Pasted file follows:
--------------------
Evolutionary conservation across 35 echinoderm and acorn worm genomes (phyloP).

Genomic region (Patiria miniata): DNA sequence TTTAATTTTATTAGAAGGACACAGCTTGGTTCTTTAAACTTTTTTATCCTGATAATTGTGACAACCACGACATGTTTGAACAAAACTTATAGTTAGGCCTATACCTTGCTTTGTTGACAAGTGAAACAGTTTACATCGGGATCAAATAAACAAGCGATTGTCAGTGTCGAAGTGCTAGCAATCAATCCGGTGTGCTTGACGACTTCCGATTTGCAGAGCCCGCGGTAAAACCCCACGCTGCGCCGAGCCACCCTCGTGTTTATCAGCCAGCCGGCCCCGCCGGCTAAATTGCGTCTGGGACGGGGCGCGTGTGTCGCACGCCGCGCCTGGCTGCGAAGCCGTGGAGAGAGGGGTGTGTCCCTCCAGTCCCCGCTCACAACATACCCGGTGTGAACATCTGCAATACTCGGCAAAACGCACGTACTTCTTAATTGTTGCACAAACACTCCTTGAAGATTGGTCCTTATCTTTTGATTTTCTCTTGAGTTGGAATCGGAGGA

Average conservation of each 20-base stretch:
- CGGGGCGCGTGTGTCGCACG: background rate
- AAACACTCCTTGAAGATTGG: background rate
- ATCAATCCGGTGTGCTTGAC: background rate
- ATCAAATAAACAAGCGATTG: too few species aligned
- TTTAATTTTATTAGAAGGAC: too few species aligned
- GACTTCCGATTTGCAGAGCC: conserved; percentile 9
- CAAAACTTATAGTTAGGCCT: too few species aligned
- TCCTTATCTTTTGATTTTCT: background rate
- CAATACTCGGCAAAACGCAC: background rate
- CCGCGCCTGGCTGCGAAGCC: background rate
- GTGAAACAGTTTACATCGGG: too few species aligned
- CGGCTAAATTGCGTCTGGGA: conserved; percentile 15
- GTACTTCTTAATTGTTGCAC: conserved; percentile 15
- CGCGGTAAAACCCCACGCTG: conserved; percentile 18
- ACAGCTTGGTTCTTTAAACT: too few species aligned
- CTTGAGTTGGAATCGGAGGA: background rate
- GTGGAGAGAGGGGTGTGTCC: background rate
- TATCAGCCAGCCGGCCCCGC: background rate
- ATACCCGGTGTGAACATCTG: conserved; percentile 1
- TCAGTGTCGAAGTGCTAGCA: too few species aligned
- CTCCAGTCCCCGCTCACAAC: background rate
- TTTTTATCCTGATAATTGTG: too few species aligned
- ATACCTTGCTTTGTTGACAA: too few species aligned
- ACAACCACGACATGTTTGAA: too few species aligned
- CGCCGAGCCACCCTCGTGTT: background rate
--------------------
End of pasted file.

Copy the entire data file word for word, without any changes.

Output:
Evolutionary conservation across 35 echinoderm and acorn worm genomes (phyloP).

Genomic region (Patiria miniata): DNA sequence TTTAATTTTATTAGAAGGACACAGCTTGGTTCTTTAAACTTTTTTATCCTGATAATTGTGACAACCACGACATGTTTGAACAAAACTTATAGTTAGGCCTATACCTTGCTTTGTTGACAAGTGAAACAGTTTACATCGGGATCAAATAAACAAGCGATTGTCAGTGTCGAAGTGCTAGCAATCAATCCGGTGTGCTTGACGACTTCCGATTTGCAGAGCCCGCGGTAAAACCCCACGCTGCGCCGAGCCACCCTCGTGTTTATCAGCCAGCCGGCCCCGCCGGCTAAATTGCGTCTGGGACGGGGCGCGTGTGTCGCACGCCGCGCCTGGCTGCGAAGCCGTGGAGAGAGGGGTGTGTCCCTCCAGTCCCCGCTCACAACATACCCGGTGTGAACATCTGCAATACTCGGCAAAACGCACGTACTTCTTAATTGTTGCACAAACACTCCTTGAAGATTGGTCCTTATCTTTTGATTTTCTCTTGAGTTGGAATCGGAGGA

Average conservation of each 20-base stretch:
- CGGGGCGCGTGTGTCGCACG: background rate
- AAACACTCCTTGAAGATTGG: background rate
- ATCAATCCGGTGTGCTTGAC: background rate
- ATCAAATAAACAAGCGATTG: too few species aligned
- TTTAATTTTATTAGAAGGAC: too few species aligned
- GACTTCCGATTTGCAGAGCC: conserved; percentile 9
- CAAAACTTATAGTTAGGCCT: too few species aligned
- TCCTTATCTTTTGATTTTCT: background rate
- CAATACTCGGCAAAACGCAC: background rate
- CCGCGCCTGGCTGCGAAGCC: background rate
- GTGAAACAGTTTACATCGGG: too few species aligned
- CGGCTAAATTGCGTCTGGGA: conserved; percentile 15
- GTACTTCTTAATTGTTGCAC: conserved; percentile 15
- CGCGGTAAAACCCCACGCTG: conserved; percentile 18
- ACAGCTTGGTTCTTTAAACT: too few species aligned
- CTTGAGTTGGAATCGGAGGA: background rate
- GTGGAGAGAGGGGTGTGTCC: background rate
- TATCAGCCAGCCGGCCCCGC: background rate
- ATACCCGGTGTGAACATCTG: conserved; percentile 1
- TCAGTGTCGAAGTGCTAGCA: too few species aligned
- CTCCAGTCCCCGCTCACAAC: background rate
- TTTTTATCCTGATAATTGTG: too few species aligned
- ATACCTTGCTTTGTTGACAA: too few species aligned
- ACAACCACGACATGTTTGAA: too few species aligned
- CGCCGAGCCACCCTCGTGTT: background rate